Archives book group, anyone? Several options & call for suggestions

I’ve been considering doing another book group, with a somewhat different format than the Reading Archives Power one we did a couple of years ago. (Wow. That was three years ago now. Time flies.) I was thinking of trying to  give myself a goal of reading one  archives-related book a month. If I turn this into a book club thing it will give me more of a commitment to really do it, and I’m sure that would be true for others. Anyone interested?

I’ve been interested in reading books about archives and the use of archives written by historians (and other non-archivists), along the lines of:

Other possibilities include books about the digital world, such as:

Or something like:

I think reading books outside our own discipline might be interesting, although of course, there are plenty of wonderful books written by archivists that I have not gotten around to reading too.

In a follow-up post I’ll ask about a different reading list–what books about archives would you must like historians to read? But for now, if you’re interested in participating in a book club for archivists, and if you have ideas about what you’d like to read, please leave a comment.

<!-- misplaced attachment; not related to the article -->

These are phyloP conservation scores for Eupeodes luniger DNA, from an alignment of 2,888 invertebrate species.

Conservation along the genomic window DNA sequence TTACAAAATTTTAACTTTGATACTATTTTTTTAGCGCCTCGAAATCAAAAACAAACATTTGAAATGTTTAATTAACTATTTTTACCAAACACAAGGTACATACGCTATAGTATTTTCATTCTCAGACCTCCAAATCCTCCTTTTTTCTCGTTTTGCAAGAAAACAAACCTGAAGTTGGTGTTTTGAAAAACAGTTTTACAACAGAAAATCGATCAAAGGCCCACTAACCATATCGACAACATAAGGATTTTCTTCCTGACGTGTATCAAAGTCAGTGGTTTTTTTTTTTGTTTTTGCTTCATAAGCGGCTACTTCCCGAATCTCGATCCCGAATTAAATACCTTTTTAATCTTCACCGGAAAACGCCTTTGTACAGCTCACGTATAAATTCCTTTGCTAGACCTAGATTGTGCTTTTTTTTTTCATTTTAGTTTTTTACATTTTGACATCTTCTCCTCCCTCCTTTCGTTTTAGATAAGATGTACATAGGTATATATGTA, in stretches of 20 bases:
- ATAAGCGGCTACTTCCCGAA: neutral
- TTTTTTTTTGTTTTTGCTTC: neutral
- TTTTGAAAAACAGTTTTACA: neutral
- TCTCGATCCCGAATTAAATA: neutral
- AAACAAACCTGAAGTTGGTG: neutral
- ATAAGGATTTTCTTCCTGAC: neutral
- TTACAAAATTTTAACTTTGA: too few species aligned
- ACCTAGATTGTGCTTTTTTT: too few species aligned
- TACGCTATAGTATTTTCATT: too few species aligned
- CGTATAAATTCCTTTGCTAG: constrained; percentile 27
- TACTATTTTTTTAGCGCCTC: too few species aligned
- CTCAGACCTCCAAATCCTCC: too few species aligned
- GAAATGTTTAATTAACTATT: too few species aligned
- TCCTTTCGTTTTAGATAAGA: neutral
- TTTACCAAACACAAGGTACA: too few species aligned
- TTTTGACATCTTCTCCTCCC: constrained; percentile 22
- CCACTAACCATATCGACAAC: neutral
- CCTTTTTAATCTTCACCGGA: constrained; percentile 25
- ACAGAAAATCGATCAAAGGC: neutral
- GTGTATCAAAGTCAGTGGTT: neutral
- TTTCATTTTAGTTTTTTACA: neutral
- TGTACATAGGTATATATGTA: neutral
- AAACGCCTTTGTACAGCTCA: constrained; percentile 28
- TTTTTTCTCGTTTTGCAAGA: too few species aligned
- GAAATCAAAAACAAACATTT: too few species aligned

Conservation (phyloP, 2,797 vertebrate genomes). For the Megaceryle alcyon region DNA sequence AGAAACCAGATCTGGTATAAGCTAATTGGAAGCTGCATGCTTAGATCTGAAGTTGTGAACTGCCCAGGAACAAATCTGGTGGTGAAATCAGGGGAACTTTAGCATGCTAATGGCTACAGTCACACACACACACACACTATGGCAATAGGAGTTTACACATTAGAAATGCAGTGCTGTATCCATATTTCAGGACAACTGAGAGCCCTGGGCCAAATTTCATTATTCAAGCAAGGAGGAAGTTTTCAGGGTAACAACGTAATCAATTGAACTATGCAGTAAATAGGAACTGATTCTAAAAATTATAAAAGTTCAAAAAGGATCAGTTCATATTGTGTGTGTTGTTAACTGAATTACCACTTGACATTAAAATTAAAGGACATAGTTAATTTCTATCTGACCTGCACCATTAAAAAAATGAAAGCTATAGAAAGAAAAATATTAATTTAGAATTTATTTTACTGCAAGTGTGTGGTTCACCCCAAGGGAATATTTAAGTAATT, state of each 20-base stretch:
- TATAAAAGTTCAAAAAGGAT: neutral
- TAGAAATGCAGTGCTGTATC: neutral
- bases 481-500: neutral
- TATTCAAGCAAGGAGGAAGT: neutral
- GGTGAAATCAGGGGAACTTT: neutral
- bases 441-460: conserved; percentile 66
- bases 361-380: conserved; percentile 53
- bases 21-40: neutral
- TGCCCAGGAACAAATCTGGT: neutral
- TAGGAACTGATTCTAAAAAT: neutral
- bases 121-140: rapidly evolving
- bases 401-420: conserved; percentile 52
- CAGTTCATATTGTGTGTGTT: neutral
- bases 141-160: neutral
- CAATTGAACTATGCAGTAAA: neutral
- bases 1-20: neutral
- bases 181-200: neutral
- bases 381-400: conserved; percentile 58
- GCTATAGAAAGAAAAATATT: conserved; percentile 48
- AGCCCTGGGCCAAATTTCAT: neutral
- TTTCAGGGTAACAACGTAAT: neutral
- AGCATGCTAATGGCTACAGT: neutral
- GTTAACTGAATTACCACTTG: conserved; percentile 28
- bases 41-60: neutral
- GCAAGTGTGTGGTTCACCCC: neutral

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21 thoughts on “Archives book group, anyone? Several options & call for suggestions”

  1. Great idea, Kate! I’m not sure if you’re looking for ideas on how to present/manage the book club,, but in case you are is a pretty neat model. Probably overkill, but a couple of things I enjoyed from that were choosing various folks to write commentary, to start off discussion so it’s not entirely reader-driven. Also, the website is a great resource for those who fall behind, come to the party late, read during the summer, etc.